In a company that is limited by shares, the liability of the members of such a company is limited to the nominal value of the shares held by them. No member can be called upon to pay anything more than the value of shares held by him. The company can call upon the members to pay the unpaid portion of their shares at any time irrespective of whether the company is a going concern or is being wound up.
2.1.2. Company Limited by Guarantee:
A company wherein the members undertake to contribute to the assets of the company in the event of winding up, such a company is a company limited by guarantee. Unlike in a company limited by shares, the liability of members to contribute the guaranteed amount arises only when the company is winding up and not when it is a going concern. That is to say that the members are called upon to pay the guaranteed amount towards the assets of the company when the company has gone under liquidation.
2.2 Unlimited Company:
A company having no limit on the liability of its members is termed as an unlimited company. The liability of members herein may stretch to their personal assets in the event of winding up of the company in order to contribute to the assets of the company. The members, however, are not directly liable to the creditors of the company. Their liability is only towards the company. In the event of winding up, in order to pay off the debts of the company, the Liquidator may ask the members to contribute to the assets of the company.
- Other Forms of Companies
3.1. Government Company:
A company in which 51% or more of the paid-up share capital is held by either the Central Government or the State Government(s) or partly by Central Government and partly by the State Government(s), is a government company u/s 2 (45) of the Act of 2013.
It is to be noted that any subsidiary of a government company shall also fall under the classification of a government company. However, a government company is neither a Government establishment nor it is a Government Department irrespective of the fact that major paid-up share capital is held by the Government.
The companies incorporated under the Companies Act have a corporate legal personality that is distinct from that of the Government of India. The Government only owns the share capital, the rest of other things like the land and buildings are owned by the company itself.
A government company may also wind up like other companies under the Act.
3.2. Foreign Company:
According to Section 2(42) of the Act, a ‘foreign company’ is any company or body corporate that is incorporated outside India. However, such a company must either have a place of business in India by itself or through its agent in a physical or electronic manner or it must conduct any business activity in India in any other manner.
A foreign company is required to register itself with the Registrar of Companies within a stipulated time of 30days from its establishment of business in India. Regardless of its registration, if such a foreign company ceases to carry on its business in India, it shall be wound up as if it were an unregistered company under the Act.
3.3. Holding, Subsidiary and Associate Company:
The companies can be classified as holding, subsidiary and associate companies on the basis of their control.
Holding Company u/s 2(46) of the Act means a company or a body corporate that has subsidiary companies. A holding company may have one or more other companies that are its subsidiaries. A holding company is basically a parent entity that owns a controlling interest in other companies known as its subsidiaries.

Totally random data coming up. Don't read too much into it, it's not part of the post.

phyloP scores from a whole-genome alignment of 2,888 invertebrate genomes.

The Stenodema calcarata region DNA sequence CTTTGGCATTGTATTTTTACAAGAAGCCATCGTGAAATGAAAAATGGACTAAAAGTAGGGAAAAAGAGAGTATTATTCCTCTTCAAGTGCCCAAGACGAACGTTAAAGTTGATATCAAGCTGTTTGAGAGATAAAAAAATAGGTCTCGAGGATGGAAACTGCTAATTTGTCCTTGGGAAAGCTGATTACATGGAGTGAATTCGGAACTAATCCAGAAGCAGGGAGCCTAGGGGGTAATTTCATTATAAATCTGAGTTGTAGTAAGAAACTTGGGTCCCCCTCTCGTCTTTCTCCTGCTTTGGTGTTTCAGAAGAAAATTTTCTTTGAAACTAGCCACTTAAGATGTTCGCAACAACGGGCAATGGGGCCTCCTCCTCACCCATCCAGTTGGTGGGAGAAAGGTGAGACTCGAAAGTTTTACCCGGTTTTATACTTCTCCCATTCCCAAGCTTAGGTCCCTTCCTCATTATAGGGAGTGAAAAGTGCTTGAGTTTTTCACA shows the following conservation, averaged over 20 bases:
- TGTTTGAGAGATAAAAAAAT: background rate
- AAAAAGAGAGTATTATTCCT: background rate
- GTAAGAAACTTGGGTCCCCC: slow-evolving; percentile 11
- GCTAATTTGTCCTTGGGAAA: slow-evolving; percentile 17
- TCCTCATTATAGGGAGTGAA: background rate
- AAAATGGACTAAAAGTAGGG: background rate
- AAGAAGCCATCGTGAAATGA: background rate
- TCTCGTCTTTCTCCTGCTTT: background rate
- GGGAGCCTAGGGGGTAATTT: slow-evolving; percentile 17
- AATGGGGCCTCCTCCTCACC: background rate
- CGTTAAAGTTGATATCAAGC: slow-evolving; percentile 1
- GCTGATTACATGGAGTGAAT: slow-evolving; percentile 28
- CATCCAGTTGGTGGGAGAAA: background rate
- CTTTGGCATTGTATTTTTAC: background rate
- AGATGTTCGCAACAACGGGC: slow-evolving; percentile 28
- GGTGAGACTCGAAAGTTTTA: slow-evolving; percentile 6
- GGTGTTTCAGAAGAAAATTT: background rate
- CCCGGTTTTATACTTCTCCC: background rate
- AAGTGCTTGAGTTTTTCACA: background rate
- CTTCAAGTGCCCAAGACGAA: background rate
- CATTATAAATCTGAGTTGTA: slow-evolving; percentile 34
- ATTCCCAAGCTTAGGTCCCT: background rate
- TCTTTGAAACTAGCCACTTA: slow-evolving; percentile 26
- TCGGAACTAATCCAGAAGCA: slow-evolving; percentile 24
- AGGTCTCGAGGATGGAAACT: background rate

According to section 2(87) of the Act, a company would be a subsidiary company if the holding company has a control over the composition of the Board of Directors or owns and controls more than half of the share capital of such a company.
A subsidiary company cannot hold shares of its holding company. If a holding company makes any allotment or transfer of shares to any of its subsidiary companies, the same shall be void ab initio. Nevertheless, there are certain exceptions to this rule where a subsidiary company can hold the shares of its holding company.
An Associate company under section 2(6) of the Act, is a company in which other company has a significant influence. It is different from subsidiary company. Herein, the company has control on a minimum of 20% of share capital, and business decisions of such associate company under agreement. The parent company owns only a small stake in an associate company.
3.4. Dormant Company:
Dormant companies are a new set of companies that have been recognized by the Companies Act 2013.
A dormant company means an inactive or an inoperative company.
A company can be formed for future projects without having any significant accounting transactions. The only transactions that take place are for maintaining and running the company so as to comply with the statutory requirements. Such companies can apply to the Registrar of Companies to obtain the status of a dormant company under the Act.
3.5. Producer Company:
Producer companies have been provided under the Companies Act 1956. As per Sec 581A(1), a producer company is a body corporate and has its objects and activities as specified in Sec 581B.
However, as per Sec 465(1) of the Act of 2013, the Companies Act, 1956 stands repealed. Nevertheless, the proviso attached to Sec 465(1) states that the provisions of Part IX-A of the Companies Act 1956 shall be applicable to the Producer Companies in such a manner as if the Companies Act 1956 has not been repealed. Thus, the producer companies are governed under the Companies Act 1956.
The Companies Act, 2013 provides for different types of companies that can be registered under the Act. A company can be either a public company or a private company either limited by shares or limited by guarantee or have no limit of liability on its members. Under the Act of 2013, even a single person can constitute a company. Such a company shall be called a one-person company and would fall in the category of a private company.
- Bajaj Auto Ltd. Vs. Western Maharashtra Development Corporation Ltd., (2015) Bom.
- All India Reporter Ltd. Vs. Ramchandra, AIR 1961 Bom. 292; ICR 1961 Bom. 257
- Section 3(1)(c) of Companies Act 2013
- Section 3(2) of Companies Act 2013
- Hindustan Steel Works Construction Co. Ltd. Vs. State of Kerala (1998) 2 CLJ 383
- Andhra Pradesh Road Transport Corporation Vs. ITO, AIR 1964 SC 1486